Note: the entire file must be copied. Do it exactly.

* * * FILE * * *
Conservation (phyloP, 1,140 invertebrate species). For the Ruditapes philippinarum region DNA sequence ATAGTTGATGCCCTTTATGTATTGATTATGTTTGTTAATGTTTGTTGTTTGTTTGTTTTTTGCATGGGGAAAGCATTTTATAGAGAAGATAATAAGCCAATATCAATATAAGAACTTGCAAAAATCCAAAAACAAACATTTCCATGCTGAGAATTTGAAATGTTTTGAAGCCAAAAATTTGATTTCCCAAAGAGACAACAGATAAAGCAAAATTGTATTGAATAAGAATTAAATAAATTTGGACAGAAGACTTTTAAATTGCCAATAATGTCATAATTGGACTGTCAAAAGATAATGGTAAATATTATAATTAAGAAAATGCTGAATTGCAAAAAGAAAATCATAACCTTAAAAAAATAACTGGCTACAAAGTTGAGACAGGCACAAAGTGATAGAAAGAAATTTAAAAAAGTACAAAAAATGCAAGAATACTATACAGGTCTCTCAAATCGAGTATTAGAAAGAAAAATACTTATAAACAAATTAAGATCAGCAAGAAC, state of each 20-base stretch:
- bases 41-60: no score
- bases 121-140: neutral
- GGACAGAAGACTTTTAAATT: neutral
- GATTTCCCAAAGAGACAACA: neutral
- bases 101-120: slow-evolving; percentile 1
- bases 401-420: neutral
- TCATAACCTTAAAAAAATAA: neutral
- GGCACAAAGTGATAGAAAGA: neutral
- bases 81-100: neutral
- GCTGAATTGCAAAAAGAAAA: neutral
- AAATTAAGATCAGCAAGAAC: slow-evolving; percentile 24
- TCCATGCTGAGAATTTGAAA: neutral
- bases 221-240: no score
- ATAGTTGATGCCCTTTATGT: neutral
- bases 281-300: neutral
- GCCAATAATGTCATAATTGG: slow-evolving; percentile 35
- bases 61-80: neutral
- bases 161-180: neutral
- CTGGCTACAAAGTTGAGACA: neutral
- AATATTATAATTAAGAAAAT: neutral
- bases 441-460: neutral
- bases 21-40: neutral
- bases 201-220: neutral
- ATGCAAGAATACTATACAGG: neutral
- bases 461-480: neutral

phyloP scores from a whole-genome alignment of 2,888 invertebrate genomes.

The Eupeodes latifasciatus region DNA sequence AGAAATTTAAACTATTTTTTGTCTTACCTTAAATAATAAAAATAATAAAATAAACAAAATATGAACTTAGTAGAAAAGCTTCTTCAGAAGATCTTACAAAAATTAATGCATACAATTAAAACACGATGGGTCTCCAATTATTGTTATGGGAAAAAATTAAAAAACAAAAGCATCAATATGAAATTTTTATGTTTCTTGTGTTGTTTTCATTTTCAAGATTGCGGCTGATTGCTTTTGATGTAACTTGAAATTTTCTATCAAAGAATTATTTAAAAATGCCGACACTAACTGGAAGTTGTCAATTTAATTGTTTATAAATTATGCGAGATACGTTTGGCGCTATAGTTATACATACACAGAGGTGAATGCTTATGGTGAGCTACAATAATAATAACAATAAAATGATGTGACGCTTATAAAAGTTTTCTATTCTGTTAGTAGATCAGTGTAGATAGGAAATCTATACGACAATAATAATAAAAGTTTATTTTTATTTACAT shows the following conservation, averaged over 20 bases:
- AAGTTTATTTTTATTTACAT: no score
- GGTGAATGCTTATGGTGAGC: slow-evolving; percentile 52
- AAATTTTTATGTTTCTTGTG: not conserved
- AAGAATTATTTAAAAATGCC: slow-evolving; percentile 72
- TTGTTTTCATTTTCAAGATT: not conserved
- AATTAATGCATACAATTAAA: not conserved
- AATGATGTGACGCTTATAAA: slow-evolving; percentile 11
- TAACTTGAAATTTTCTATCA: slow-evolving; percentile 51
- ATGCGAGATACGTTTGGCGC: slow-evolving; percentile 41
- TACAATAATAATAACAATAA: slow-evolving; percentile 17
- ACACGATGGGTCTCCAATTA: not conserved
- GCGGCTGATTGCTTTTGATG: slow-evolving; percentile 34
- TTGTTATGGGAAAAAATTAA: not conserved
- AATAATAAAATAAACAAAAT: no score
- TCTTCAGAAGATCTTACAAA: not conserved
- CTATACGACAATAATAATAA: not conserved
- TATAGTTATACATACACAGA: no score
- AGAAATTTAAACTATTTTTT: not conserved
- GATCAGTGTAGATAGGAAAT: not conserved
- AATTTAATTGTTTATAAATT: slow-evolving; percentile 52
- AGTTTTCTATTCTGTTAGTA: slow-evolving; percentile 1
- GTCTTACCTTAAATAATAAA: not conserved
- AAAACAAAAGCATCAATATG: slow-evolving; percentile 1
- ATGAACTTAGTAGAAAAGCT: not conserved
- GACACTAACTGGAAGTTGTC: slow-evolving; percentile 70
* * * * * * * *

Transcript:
Conservation (phyloP, 1,140 invertebrate species). For the Ruditapes philippinarum region DNA sequence ATAGTTGATGCCCTTTATGTATTGATTATGTTTGTTAATGTTTGTTGTTTGTTTGTTTTTTGCATGGGGAAAGCATTTTATAGAGAAGATAATAAGCCAATATCAATATAAGAACTTGCAAAAATCCAAAAACAAACATTTCCATGCTGAGAATTTGAAATGTTTTGAAGCCAAAAATTTGATTTCCCAAAGAGACAACAGATAAAGCAAAATTGTATTGAATAAGAATTAAATAAATTTGGACAGAAGACTTTTAAATTGCCAATAATGTCATAATTGGACTGTCAAAAGATAATGGTAAATATTATAATTAAGAAAATGCTGAATTGCAAAAAGAAAATCATAACCTTAAAAAAATAACTGGCTACAAAGTTGAGACAGGCACAAAGTGATAGAAAGAAATTTAAAAAAGTACAAAAAATGCAAGAATACTATACAGGTCTCTCAAATCGAGTATTAGAAAGAAAAATACTTATAAACAAATTAAGATCAGCAAGAAC, state of each 20-base stretch:
- bases 41-60: no score
- bases 121-140: neutral
- GGACAGAAGACTTTTAAATT: neutral
- GATTTCCCAAAGAGACAACA: neutral
- bases 101-120: slow-evolving; percentile 1
- bases 401-420: neutral
- TCATAACCTTAAAAAAATAA: neutral
- GGCACAAAGTGATAGAAAGA: neutral
- bases 81-100: neutral
- GCTGAATTGCAAAAAGAAAA: neutral
- AAATTAAGATCAGCAAGAAC: slow-evolving; percentile 24
- TCCATGCTGAGAATTTGAAA: neutral
- bases 221-240: no score
- ATAGTTGATGCCCTTTATGT: neutral
- bases 281-300: neutral
- GCCAATAATGTCATAATTGG: slow-evolving; percentile 35
- bases 61-80: neutral
- bases 161-180: neutral
- CTGGCTACAAAGTTGAGACA: neutral
- AATATTATAATTAAGAAAAT: neutral
- bases 441-460: neutral
- bases 21-40: neutral
- bases 201-220: neutral
- ATGCAAGAATACTATACAGG: neutral
- bases 461-480: neutral

phyloP scores from a whole-genome alignment of 2,888 invertebrate genomes.

The Eupeodes latifasciatus region DNA sequence AGAAATTTAAACTATTTTTTGTCTTACCTTAAATAATAAAAATAATAAAATAAACAAAATATGAACTTAGTAGAAAAGCTTCTTCAGAAGATCTTACAAAAATTAATGCATACAATTAAAACACGATGGGTCTCCAATTATTGTTATGGGAAAAAATTAAAAAACAAAAGCATCAATATGAAATTTTTATGTTTCTTGTGTTGTTTTCATTTTCAAGATTGCGGCTGATTGCTTTTGATGTAACTTGAAATTTTCTATCAAAGAATTATTTAAAAATGCCGACACTAACTGGAAGTTGTCAATTTAATTGTTTATAAATTATGCGAGATACGTTTGGCGCTATAGTTATACATACACAGAGGTGAATGCTTATGGTGAGCTACAATAATAATAACAATAAAATGATGTGACGCTTATAAAAGTTTTCTATTCTGTTAGTAGATCAGTGTAGATAGGAAATCTATACGACAATAATAATAAAAGTTTATTTTTATTTACAT shows the following conservation, averaged over 20 bases:
- AAGTTTATTTTTATTTACAT: no score
- GGTGAATGCTTATGGTGAGC: slow-evolving; percentile 52
- AAATTTTTATGTTTCTTGTG: not conserved
- AAGAATTATTTAAAAATGCC: slow-evolving; percentile 72
- TTGTTTTCATTTTCAAGATT: not conserved
- AATTAATGCATACAATTAAA: not conserved
- AATGATGTGACGCTTATAAA: slow-evolving; percentile 11
- TAACTTGAAATTTTCTATCA: slow-evolving; percentile 51
- ATGCGAGATACGTTTGGCGC: slow-evolving; percentile 41
- TACAATAATAATAACAATAA: slow-evolving; percentile 17
- ACACGATGGGTCTCCAATTA: not conserved
- GCGGCTGATTGCTTTTGATG: slow-evolving; percentile 34
- TTGTTATGGGAAAAAATTAA: not conserved
- AATAATAAAATAAACAAAAT: no score
- TCTTCAGAAGATCTTACAAA: not conserved
- CTATACGACAATAATAATAA: not conserved
- TATAGTTATACATACACAGA: no score
- AGAAATTTAAACTATTTTTT: not conserved
- GATCAGTGTAGATAGGAAAT: not conserved
- AATTTAATTGTTTATAAATT: slow-evolving; percentile 52
- AGTTTTCTATTCTGTTAGTA: slow-evolving; percentile 1
- GTCTTACCTTAAATAATAAA: not conserved
- AAAACAAAAGCATCAATATG: slow-evolving; percentile 1
- ATGAACTTAGTAGAAAAGCT: not conserved
- GACACTAACTGGAAGTTGTC: slow-evolving; percentile 70